Your usual starting point on a cartoon film story may be a character. If you don't have one of your own in mind, maybe you'll be prompted to find one on a list such as I was given at UPA, and copied below. But for your purposes a barebones type won't be enough. The only character worth working with cannot be an ordinary anything. He, she, or it will have to be some kind of extreme, either physically, psychically, or socially. If fat, really all-out fat. If weird, over-the-top weird. If opinionated, extremely. The best characters are exaggerations!
Animation requires a magnified reality! Quite often, how a character looks will affect his or her every action. If there is a fetish, and attraction, an aversion, then that will affect action. If the character is an outcast, a social climber, or a power-player, then that will drive his or her actions.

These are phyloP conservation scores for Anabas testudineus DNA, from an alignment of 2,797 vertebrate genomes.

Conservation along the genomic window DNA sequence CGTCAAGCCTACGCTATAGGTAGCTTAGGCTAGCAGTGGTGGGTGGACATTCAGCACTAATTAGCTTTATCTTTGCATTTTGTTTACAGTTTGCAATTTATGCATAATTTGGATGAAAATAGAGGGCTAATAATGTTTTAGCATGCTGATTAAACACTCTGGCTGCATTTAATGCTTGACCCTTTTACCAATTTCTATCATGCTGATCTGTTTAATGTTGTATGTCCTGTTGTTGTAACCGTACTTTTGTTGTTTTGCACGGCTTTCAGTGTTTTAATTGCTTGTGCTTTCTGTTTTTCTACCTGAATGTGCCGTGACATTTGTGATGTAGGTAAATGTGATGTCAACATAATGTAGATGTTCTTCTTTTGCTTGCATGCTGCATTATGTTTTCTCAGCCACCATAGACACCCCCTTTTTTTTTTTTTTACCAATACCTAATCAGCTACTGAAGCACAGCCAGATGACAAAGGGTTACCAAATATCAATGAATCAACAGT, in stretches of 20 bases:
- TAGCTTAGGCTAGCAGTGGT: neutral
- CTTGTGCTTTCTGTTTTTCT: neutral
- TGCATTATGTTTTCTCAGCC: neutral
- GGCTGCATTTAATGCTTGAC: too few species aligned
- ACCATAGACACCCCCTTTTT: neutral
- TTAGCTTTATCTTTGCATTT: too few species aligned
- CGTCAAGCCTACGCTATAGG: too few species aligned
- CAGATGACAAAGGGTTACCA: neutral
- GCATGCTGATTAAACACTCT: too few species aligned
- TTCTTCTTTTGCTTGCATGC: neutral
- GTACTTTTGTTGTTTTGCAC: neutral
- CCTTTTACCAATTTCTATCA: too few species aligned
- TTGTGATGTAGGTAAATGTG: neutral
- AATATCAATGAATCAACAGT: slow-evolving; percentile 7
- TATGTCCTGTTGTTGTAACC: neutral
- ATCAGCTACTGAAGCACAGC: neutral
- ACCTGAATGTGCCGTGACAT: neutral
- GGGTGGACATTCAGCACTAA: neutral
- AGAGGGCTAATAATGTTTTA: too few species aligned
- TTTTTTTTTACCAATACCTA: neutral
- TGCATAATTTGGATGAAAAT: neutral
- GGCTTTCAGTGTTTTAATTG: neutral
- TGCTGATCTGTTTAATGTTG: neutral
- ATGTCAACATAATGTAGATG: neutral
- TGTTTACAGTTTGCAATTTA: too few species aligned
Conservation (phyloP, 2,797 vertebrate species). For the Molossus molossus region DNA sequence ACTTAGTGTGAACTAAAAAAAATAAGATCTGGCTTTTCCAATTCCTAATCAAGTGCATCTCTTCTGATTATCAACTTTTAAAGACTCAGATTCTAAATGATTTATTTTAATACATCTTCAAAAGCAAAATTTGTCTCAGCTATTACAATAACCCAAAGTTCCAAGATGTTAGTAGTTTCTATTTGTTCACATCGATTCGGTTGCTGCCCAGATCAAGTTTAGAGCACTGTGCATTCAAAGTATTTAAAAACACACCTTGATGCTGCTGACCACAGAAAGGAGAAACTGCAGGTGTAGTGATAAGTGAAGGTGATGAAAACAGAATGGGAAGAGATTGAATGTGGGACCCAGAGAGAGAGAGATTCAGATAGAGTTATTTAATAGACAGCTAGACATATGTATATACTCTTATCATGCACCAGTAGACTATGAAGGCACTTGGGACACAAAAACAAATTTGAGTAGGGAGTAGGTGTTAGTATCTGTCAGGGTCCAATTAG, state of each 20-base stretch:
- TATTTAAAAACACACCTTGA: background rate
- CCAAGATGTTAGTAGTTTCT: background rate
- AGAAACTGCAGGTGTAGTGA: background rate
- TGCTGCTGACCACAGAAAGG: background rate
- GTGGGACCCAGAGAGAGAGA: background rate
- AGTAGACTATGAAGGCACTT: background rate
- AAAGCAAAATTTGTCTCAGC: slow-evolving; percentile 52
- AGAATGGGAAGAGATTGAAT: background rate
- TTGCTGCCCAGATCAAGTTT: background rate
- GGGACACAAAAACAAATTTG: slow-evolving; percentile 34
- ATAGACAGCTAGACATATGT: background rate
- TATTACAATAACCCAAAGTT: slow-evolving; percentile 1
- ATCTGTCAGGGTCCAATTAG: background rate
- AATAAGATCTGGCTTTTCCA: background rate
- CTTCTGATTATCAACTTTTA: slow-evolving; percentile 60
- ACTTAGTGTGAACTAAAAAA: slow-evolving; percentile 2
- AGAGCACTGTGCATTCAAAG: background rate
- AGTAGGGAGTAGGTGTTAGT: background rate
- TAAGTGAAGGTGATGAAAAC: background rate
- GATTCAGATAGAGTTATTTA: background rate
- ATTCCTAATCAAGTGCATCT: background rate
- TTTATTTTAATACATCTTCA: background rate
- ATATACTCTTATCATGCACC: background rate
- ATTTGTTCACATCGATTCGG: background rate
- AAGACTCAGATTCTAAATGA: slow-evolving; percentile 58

Lajos Egri points out that if you want a really strong, and interesting character, you will have to know its physical, psychological, and social make up. When you know your character, you will know what he, she or it will do or will not do, and in your animation its actions, gestures, dialog, and facial expressions will make it clear to us what its "feeling" and "thinking." That is a real character! You will get inside the character when you are writing for it, creating its poses, or animating it. Just as any other type of actor, you will become the character.
Of course, Egri tells a lot more about character growth, development of action, dramatic construction, conflict, and resolution. But that is his book, and you should read it. I won't say that that average animation film will be as complex as a Broadway play, but in essence all the elements will be there, however condensed or stylized. Don't break your head with these technicalities when your mind is singing with a brilliant idea. Write it all down, so you don't lose your inspiration... but THEN put it to the test. Discover your premise and then trim and mold your material to fit.